SQL injection warnings now have better information about which value triggered the warning. Previously, sometimes the value highlighted as “dangerous” was misleading and confusing.


RubyParser Updated

Thanks to Ryan Davis, RubyParser now has better support for newer Ruby 2.5 and Ruby 2.6 syntax, along with many other fixes!

This should address many of the parsing errors folks have been seeing.



The SHA256 sums for this release are:

c82c73e47668e1381829bcf50d09b952f7968bc36af9c5abd6ee20ee03882130  brakeman-4.5.0.gem
0d372dac72e6bf7f9ff9c2558e3f5d92ef62cd4c6ab051fcea88016f3bfa7470  brakeman-lib-4.5.0.gem
8565a780be3595ffc5a8d847f6eece8746a272138290fff115555d7aecaa1a38  brakeman-min-4.5.0.gem

Reporting Issues

Thank you to everyone who reported bugs and contributed to this release!

Please report any issues with this release. Take a look at this guide to reporting Brakeman problems.

Follow @brakeman on Twitter and hang out on Gitter for questions and discussion.

Brakeman 4.4.0 Released

Happy new year and apologies for the delay in releases! Brakeman should now return to the normal 1-2 month release cycle. There are already pull requests lined up for the next release.

This release includes a number of fixes and new features. In particular, please note there are large changes to how reports and warning messages are generated. Please report any issues!

Also, the brakeman gem version of this release no longer supports use of Slim with Ruby 1.9.3. See below for details.

As noted previously, due to the Synopsys acquisition Brakeman is now distributed under a non-OSS license. See below for details.

Changes since 4.3.1:

  • Add check for CVE-2018-3760
  • Add --enable option to enable optional checks
  • Add Dockerfile to run Brakeman inside Docker (Ryan Kemper)
  • Handle empty secrets.yml files (Naoki Kimura)
  • Ignore Tempfiles in FileAccess warnings (Christina Koller)
  • Avoid warning about command injection when String#shellescape and Shellwords.shelljoin are used (George Ogata)
  • Treat if not like unless (#1225)
  • Fix Rails 4 configuration handling
  • Set default encoding to UTF-8
  • Support reading gem versions from gemspecs
  • Support gem versions which are just major.minor (e.g. 3.0)
  • Correctly set rel="noreferrer" in HTML reports
  • Fix thread-safety issue in CallIndex
  • Fix trim mode for ERb templates in old Rails versions
  • Avoid nil errors when concatenating arrays
  • Add rendered template information to render paths
  • Trim some unnecessary files from bundled gems
  • Deadcode and typo fixes found via Coverity
  • Complete overhaul of warning message construction
  • Update to Slim 4.0.1 (Jake Peterson)
  • Update to RubyParser 3.12.0
  • Updated license


A new check was added for CVE-2018-3760 (Sprockets path traversal vulnerability). Brakeman will warn about use of the affected Sprockets version and config.assets.compile = true.


Enable Optional Checks

Brakeman has options to enable all checks, to disable some checks, and to enable a subset of checks, but not to enable default+some optional checks.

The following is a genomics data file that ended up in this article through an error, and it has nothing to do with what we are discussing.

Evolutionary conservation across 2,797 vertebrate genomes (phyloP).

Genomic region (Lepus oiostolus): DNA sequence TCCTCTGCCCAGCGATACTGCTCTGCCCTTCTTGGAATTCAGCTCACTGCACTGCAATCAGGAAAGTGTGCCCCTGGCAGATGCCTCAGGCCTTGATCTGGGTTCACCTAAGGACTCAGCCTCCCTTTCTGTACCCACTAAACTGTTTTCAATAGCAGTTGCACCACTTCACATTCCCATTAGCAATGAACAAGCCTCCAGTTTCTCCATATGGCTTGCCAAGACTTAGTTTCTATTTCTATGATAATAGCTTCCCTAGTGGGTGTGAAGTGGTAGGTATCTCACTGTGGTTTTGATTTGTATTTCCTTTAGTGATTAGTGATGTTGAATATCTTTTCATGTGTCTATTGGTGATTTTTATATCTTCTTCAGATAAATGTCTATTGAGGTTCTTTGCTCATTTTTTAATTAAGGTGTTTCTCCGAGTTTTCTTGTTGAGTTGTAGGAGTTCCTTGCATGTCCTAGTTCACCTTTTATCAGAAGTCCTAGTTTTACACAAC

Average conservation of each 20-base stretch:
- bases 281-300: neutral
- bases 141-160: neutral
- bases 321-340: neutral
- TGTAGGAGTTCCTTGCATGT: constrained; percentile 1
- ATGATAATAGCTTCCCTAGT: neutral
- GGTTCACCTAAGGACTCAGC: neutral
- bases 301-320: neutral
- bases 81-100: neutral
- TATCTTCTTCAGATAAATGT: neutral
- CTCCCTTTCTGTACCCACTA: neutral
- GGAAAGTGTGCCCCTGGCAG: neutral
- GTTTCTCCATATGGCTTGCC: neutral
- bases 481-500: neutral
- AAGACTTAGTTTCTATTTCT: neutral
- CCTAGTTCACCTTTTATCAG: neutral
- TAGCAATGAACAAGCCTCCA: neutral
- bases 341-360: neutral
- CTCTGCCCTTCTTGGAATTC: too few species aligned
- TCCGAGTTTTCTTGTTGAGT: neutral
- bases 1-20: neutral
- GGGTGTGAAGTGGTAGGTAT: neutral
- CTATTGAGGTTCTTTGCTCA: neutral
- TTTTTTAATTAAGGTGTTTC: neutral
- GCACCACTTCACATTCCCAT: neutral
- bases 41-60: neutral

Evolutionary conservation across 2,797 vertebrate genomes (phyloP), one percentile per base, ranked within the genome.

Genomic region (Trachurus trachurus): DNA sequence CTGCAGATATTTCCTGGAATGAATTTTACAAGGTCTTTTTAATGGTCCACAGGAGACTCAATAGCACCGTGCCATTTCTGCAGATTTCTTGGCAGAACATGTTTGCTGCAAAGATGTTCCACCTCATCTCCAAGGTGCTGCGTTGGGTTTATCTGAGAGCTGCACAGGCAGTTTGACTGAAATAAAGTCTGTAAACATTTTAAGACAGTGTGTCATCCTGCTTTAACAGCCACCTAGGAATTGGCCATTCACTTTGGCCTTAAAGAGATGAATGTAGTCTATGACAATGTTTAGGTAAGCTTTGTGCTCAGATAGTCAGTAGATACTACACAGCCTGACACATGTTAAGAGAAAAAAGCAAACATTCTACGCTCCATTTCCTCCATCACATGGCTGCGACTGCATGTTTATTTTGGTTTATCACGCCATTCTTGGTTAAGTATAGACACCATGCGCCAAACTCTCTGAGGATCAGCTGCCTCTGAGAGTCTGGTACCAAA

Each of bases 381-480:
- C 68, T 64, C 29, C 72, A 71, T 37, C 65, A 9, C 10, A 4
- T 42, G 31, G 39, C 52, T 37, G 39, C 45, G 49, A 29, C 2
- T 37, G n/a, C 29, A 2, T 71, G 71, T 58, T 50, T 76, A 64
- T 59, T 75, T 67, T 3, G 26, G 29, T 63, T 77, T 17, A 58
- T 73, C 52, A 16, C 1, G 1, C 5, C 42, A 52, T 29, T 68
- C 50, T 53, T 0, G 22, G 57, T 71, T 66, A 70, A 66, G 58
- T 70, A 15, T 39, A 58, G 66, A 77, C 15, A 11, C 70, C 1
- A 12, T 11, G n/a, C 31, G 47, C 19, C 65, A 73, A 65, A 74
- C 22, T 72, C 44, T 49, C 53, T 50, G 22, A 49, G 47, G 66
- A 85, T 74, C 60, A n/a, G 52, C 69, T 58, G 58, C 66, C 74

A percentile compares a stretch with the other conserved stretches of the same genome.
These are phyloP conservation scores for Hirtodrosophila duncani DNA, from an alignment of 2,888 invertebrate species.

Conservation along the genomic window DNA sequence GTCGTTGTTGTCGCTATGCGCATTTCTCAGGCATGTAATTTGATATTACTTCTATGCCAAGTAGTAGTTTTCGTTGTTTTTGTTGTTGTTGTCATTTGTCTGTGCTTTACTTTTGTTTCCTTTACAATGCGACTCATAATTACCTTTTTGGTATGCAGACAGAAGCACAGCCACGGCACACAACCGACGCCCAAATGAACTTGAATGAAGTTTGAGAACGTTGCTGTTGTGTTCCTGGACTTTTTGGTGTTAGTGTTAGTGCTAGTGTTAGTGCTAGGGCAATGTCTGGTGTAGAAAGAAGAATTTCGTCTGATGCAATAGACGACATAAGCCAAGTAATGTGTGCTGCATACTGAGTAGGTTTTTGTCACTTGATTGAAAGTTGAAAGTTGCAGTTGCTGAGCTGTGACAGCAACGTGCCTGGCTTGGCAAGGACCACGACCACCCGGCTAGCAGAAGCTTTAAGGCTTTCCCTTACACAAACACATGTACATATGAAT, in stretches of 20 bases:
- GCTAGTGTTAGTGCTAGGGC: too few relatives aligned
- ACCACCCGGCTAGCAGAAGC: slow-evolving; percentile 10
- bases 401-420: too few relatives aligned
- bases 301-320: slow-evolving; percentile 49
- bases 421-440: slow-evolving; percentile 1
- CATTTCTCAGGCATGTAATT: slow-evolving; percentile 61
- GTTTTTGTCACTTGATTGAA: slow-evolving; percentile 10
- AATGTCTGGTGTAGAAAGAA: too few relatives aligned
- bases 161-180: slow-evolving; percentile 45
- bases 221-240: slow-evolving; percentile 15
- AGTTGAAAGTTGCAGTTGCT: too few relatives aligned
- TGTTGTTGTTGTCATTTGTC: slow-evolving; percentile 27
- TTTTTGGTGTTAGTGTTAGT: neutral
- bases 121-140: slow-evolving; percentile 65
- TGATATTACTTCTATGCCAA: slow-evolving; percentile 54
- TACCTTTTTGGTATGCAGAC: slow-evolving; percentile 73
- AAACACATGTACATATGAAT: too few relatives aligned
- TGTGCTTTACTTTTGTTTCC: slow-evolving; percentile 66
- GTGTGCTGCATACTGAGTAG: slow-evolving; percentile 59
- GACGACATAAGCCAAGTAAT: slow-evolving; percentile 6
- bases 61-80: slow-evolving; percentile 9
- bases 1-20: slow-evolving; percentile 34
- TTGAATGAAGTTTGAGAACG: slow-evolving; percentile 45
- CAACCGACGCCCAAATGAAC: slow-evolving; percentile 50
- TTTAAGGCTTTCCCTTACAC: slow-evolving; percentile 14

The --enable option has been added to allow enabling individual optional checks.


Docker Support

Thanks to Ryan Kemper, Brakeman now has a Dockerfile to enable local building and running of Brakeman inside Docker.

Additionally, there is now a Docker image available for Brakeman:

docker pull presidentbeef/brakeman
docker run -v "$(pwd)":/code brakeman --color

See the Brakeman README for more details.

Please note the Docker image is built from the master Brakeman branch. The master branch is typically stable, but it will typically be ahead of the gem release.


Empty Secrets

Thanks to Naoki Kimura, Brakeman will no longer show an error when the secrets.yml file is empty.


File Access with Tempfiles

Thanks to Christina Koller, Brakeman will no longer warn about file access issues when Tempfiles are used.


Shellescape and Command Injection

Thanks to George Ogata, Brakeman will no longer warn about command injection when shelljoin or shellescape are used.


Rails 4 Configuration

When implementing the check for CVE-2018-3760, it was discovered that Brakeman was not handling the Rails 4 configuration format properly:

Brakeman was not picking up any configuration options if this format was used:

<AppName>.application.configure do


Default Encoding

Brakeman now sets the default external encoding to UTF-8 to avoid issues where the environment might set a different encoding.


Gem Versions

Brakeman can now read gem versions from gemspec files. This is common for Rails engines.

Additionally, Brakeman now understands versions which only specify major/minor versions (e.g. ~>4.0).

The order of precedence is Gemfile.lock > Gemfile > *.gemspec.


No Referrer in HTML Reports

Brakeman has unfortunately been setting rel="no-referrer" instead of rel="noreferrer" in HTML reports.


Thread-Safety in Call Index

In rare cases (heavy CPU load?), accessing the CallIndex when running checks caused thread-unsafe behavior. This would have been reflected in a Ruby error about modifying the index during iteration, although checks don’t actual modify the CallIndex.


ERb Trim Mode

Brakeman has been accidentally setting the “trim mode” to the template file path (oops!) which silently (!) worked in tests. This only affects Rails 2.x.

This has been corrected and Ruby will now warn about incorrect trim modes.


Array Joins

This release fixes a nil error when attempting to concatenate arrays.


Rendered Template Information

Template “render paths” now include which template was rendered.

This is reflected in the JSON report:

      "render_path": [
          "type": "controller",
          "class": "HomeController",